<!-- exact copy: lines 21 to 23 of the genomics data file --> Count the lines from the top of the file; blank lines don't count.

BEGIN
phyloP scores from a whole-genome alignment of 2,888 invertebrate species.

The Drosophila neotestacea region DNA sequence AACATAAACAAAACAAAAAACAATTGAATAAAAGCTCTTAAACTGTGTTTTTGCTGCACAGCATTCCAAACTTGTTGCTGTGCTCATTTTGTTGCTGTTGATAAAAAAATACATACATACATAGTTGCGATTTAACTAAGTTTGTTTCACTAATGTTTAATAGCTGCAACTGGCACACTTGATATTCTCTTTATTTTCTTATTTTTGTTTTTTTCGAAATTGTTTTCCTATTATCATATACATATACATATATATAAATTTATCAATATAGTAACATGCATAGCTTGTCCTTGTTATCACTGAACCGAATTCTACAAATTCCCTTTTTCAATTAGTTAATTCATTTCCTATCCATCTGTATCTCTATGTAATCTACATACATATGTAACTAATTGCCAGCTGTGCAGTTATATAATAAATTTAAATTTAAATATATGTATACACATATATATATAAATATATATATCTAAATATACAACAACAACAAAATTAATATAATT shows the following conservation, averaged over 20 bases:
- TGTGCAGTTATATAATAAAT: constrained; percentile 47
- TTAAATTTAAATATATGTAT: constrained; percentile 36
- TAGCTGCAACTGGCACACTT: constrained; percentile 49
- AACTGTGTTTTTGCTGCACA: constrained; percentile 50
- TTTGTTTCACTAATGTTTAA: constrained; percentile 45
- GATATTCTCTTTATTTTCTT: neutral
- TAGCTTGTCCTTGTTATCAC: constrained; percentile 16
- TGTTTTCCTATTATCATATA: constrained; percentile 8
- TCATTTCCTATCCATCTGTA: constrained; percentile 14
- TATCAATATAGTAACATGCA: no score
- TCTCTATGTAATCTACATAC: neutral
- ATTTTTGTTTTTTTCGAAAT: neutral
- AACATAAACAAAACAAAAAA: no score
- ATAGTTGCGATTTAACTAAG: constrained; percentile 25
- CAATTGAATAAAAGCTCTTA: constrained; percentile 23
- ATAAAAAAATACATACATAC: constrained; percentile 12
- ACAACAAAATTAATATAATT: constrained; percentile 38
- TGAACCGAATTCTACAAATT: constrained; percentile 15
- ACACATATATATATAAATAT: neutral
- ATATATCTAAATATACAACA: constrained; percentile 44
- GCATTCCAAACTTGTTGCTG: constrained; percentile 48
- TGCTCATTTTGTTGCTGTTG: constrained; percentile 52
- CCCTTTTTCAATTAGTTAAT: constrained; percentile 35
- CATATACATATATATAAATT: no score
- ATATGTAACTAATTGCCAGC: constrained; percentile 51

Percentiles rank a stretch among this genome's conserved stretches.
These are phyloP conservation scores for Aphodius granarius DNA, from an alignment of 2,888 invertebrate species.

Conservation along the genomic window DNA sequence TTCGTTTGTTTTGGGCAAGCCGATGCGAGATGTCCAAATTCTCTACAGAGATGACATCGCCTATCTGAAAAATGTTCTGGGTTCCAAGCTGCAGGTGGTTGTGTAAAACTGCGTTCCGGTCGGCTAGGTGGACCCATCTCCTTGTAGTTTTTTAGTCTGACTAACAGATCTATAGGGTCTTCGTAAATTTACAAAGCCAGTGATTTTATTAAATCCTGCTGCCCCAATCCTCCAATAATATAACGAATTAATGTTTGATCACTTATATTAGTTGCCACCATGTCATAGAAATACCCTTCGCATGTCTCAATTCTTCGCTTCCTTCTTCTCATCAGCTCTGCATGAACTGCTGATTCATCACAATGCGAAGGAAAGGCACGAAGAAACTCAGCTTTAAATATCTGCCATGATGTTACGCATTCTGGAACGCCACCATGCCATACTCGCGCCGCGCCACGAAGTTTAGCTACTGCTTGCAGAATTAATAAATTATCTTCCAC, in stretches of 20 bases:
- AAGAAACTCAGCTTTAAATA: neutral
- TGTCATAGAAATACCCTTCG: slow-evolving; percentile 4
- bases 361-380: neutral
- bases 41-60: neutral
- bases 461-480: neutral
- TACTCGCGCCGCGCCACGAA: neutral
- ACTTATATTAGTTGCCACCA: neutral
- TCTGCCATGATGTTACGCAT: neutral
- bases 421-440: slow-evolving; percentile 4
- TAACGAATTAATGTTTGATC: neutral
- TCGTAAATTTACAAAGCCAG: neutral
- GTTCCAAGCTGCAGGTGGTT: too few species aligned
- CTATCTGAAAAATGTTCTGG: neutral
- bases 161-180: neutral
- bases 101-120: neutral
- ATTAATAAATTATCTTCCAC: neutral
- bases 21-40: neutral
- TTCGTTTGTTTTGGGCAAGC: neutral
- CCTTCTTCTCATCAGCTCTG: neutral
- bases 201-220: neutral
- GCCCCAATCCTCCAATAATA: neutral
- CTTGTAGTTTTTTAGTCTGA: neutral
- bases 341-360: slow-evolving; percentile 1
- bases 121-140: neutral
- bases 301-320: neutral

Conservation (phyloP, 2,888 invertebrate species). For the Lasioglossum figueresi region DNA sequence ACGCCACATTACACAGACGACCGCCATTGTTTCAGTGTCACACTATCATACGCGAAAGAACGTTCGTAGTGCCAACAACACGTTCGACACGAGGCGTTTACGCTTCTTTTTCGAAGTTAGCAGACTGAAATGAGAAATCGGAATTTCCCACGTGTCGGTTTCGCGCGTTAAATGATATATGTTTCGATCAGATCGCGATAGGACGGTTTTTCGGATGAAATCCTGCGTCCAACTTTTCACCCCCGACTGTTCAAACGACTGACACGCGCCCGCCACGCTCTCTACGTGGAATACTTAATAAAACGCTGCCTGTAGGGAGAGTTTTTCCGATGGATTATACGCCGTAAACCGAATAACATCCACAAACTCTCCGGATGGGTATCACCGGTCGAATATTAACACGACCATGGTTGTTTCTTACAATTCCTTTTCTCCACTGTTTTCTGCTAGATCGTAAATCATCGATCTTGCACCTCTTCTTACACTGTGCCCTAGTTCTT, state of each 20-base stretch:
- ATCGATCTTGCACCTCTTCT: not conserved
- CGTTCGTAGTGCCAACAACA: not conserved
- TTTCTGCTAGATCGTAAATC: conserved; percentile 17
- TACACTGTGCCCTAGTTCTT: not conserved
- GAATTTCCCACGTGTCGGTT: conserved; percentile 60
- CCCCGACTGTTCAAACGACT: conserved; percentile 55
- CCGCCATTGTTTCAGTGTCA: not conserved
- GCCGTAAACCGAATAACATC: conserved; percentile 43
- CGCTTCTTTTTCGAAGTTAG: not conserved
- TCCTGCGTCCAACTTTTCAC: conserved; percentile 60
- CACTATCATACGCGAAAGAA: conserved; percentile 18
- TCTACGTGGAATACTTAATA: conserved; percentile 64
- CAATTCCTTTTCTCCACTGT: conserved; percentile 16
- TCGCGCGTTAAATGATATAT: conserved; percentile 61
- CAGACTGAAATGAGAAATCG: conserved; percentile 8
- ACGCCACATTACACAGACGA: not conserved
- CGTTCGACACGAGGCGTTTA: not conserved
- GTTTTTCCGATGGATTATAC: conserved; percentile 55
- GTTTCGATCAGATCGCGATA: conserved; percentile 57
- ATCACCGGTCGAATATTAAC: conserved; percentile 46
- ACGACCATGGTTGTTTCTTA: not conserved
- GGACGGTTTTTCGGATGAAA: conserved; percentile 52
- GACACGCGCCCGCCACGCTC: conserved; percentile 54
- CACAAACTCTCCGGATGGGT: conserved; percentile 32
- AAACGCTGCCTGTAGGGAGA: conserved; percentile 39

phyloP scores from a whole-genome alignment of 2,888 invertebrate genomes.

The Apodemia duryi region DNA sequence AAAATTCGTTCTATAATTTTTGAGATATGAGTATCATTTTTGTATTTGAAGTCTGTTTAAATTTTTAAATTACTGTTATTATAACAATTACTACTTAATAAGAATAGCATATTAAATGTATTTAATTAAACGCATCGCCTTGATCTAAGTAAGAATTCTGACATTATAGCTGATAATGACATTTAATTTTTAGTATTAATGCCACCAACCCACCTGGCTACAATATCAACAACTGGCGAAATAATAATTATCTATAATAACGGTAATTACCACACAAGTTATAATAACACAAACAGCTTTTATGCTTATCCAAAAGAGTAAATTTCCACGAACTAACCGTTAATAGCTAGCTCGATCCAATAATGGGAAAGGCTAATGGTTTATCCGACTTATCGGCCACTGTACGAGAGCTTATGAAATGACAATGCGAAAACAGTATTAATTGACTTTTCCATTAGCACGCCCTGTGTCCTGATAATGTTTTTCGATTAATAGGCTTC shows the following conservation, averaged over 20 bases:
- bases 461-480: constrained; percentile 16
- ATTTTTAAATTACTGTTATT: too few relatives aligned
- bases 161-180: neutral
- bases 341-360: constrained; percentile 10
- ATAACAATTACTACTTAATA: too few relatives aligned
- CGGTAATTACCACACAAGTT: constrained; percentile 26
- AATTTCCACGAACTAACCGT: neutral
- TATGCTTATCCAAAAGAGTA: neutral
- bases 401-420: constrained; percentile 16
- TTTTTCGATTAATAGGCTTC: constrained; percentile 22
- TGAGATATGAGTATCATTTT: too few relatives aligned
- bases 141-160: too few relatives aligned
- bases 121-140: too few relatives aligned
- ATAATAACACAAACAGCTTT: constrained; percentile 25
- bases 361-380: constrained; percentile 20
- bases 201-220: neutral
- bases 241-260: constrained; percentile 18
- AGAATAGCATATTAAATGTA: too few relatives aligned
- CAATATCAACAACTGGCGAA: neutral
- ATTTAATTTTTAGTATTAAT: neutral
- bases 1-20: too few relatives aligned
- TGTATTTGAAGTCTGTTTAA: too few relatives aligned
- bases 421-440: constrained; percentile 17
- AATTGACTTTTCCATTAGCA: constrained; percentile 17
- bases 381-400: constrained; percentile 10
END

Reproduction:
- ACACATATATATATAAATAT: neutral
- ATATATCTAAATATACAACA: constrained; percentile 44
- GCATTCCAAACTTGTTGCTG: constrained; percentile 48